The Orthodox Union has long been helping those in the Jewish community access concise, daily lessons in Nach Yomi – the biblical books of Neviim (the Prophets) and Ketuvim (the Writings) – and Shnayim Mikra, an online Torah-study program that derives its name from “shnayim mikra v’echad targum,” the obligation to review the weekly Torah portion twice in the original and once in translation.. Now, the OU will focus on helping those in the community learn more about the 613 commandments of the Torah when it debuts its newest initiative, Taryag (the acronym for 613), which will allow people to sign up to receive daily e-mails with concise but insightful explanations of the commandments from the Torah.
Rabbi Jack Abramowitz, OU Associate Director of the Pepa and Rabbi Joseph Karasick Department of Synagogue Services, will author the daily e-mails, which will be presented in the order of the mitzvot of the Torah and will be sent out for 613 weekdays, excluding Jewish and some secular holidays. People will be able to sign up on the OU’s website at www.ou.org/taryag and will begin receiving the daily e-mails after Shavuot, the holiday commemorating the revelation of the Torah at Sinai. The public is encouraged to register for this program online during the Sefirat HaOmer period between Passover and Shavuot.
Rabbi Abramowitz declared, “Just as the Jewish people needed more opportunities to become familiar with Tanach and Shnayim Mikra, they should also have the opportunity to become better acquainted with the 613 commandments of the Torah. It’s not enough just to know how many mitzvot there are; we have to internalize them if we want to understand how they impact our daily lives.”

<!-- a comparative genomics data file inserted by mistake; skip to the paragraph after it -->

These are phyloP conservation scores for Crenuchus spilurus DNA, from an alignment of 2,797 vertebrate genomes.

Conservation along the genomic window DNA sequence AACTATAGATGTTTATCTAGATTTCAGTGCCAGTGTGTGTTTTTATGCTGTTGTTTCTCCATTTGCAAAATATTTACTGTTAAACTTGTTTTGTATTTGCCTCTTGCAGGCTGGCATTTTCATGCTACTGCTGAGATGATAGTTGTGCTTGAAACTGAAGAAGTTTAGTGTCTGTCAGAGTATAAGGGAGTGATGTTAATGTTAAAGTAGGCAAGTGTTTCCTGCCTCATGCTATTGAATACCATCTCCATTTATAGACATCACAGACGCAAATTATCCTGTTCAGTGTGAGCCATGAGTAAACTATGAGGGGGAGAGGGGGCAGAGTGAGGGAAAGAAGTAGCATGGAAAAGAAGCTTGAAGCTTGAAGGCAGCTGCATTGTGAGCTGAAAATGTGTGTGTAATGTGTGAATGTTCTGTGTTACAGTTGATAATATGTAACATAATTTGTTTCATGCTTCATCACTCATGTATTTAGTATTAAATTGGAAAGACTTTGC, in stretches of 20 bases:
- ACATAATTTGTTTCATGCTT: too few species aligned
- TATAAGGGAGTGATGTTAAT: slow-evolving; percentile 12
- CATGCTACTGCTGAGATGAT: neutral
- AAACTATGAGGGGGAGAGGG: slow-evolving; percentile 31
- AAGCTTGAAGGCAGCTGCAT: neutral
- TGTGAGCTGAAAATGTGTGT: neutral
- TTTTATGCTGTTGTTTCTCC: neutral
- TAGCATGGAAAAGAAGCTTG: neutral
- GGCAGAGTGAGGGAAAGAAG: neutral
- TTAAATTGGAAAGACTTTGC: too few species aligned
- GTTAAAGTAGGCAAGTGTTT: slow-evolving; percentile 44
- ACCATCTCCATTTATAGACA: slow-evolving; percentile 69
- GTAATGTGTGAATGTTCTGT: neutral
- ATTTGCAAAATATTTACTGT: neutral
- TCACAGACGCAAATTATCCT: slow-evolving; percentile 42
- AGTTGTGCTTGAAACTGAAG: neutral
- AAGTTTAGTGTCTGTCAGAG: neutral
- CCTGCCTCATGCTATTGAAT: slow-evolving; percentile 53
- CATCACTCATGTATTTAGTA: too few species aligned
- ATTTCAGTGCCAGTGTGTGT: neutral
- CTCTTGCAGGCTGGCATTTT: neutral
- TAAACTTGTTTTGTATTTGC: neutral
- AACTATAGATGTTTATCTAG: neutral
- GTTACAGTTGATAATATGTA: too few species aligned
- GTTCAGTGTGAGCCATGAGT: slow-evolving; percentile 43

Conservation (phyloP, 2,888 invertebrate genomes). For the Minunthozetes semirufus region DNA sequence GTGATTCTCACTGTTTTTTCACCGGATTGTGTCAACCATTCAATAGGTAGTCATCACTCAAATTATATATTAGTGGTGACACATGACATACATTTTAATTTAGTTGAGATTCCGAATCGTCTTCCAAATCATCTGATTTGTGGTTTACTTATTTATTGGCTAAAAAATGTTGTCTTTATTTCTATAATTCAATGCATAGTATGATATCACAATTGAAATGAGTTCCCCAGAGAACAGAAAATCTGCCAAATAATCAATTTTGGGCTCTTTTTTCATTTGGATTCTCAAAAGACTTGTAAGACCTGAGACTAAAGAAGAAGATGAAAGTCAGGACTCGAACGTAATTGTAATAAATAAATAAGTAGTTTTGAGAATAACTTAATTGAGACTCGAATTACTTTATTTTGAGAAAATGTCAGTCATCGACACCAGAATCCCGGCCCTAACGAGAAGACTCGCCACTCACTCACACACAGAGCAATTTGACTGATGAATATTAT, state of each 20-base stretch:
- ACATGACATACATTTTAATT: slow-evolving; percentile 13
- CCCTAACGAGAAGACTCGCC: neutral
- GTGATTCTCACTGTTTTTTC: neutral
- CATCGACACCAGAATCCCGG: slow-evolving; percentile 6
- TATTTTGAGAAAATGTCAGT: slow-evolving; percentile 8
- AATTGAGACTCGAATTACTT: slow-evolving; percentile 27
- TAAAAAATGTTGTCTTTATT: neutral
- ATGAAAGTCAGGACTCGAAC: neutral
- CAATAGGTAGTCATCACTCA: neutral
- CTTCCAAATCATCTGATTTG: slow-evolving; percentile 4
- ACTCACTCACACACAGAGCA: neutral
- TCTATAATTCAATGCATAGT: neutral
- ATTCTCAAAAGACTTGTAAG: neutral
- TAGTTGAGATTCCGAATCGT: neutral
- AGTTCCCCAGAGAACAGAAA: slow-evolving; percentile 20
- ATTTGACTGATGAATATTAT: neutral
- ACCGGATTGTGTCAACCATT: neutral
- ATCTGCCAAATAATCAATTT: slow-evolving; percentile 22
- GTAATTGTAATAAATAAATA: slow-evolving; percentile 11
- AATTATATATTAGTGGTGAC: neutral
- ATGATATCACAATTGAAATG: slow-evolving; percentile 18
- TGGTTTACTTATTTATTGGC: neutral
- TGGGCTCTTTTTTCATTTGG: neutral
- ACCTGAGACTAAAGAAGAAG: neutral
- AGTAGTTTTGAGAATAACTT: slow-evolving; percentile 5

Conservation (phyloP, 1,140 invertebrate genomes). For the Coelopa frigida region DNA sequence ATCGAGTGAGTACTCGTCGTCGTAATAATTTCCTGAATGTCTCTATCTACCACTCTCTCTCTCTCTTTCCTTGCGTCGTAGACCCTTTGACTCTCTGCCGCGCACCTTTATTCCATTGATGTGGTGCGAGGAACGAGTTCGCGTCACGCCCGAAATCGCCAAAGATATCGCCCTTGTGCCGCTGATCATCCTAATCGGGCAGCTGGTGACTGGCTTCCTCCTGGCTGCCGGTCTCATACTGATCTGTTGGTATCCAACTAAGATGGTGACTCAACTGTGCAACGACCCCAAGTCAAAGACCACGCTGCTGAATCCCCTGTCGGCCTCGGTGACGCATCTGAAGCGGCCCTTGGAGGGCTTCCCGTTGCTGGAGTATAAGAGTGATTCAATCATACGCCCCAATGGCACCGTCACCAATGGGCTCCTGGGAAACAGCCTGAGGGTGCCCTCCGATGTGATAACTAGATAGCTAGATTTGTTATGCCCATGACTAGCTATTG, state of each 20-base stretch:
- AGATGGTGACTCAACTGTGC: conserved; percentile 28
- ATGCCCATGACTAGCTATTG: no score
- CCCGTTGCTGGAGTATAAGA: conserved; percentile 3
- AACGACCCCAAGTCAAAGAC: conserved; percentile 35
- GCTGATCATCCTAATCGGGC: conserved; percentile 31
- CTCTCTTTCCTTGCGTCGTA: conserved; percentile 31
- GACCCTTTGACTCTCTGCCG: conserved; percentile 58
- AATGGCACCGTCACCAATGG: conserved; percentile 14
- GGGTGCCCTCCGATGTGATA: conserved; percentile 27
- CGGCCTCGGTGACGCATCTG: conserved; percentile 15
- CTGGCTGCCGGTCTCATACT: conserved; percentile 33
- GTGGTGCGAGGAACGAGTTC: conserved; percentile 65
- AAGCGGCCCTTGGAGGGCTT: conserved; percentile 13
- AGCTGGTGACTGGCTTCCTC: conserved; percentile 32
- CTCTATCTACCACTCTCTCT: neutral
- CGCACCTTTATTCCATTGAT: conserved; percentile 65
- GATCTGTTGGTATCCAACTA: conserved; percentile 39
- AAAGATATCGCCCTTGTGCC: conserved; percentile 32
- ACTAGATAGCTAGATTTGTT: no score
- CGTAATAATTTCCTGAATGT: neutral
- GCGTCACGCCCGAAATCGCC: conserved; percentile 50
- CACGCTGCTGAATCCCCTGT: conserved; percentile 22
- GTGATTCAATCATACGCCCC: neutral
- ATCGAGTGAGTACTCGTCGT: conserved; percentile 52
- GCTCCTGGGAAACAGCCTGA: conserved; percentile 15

Rabbi Steven Burg, Managing Director of the OU said, “We’re so pleased to be able to offer this program. The Taryag mitzvot are one of those things that most people know far more about than they actually know. The Sefirah period, leading up to the holiday commemorating the Jewish nation receiving the Torah at Har Sinai (Mt. Sinai), is the perfect time to prepare ourselves for this undertaking.”
Rabbi Abramowitz will be utilizing the Rambam’s Sefer HaMitzvos (Book of the Commandments) as he writes each daily e-mail; Sefer HaChinuch (the Book of Education) and Sefer Hamitzvos Hakatzar (the Abridged Book of Commandments) of the Chofetz Chaim are also sources that will be used.
Rabbi Abramowitz is the author of The Nach Yomi Companion, volumes 1 and 2, and The Shnayim Mikra Companion.
For more information, contact firstname.lastname@example.org.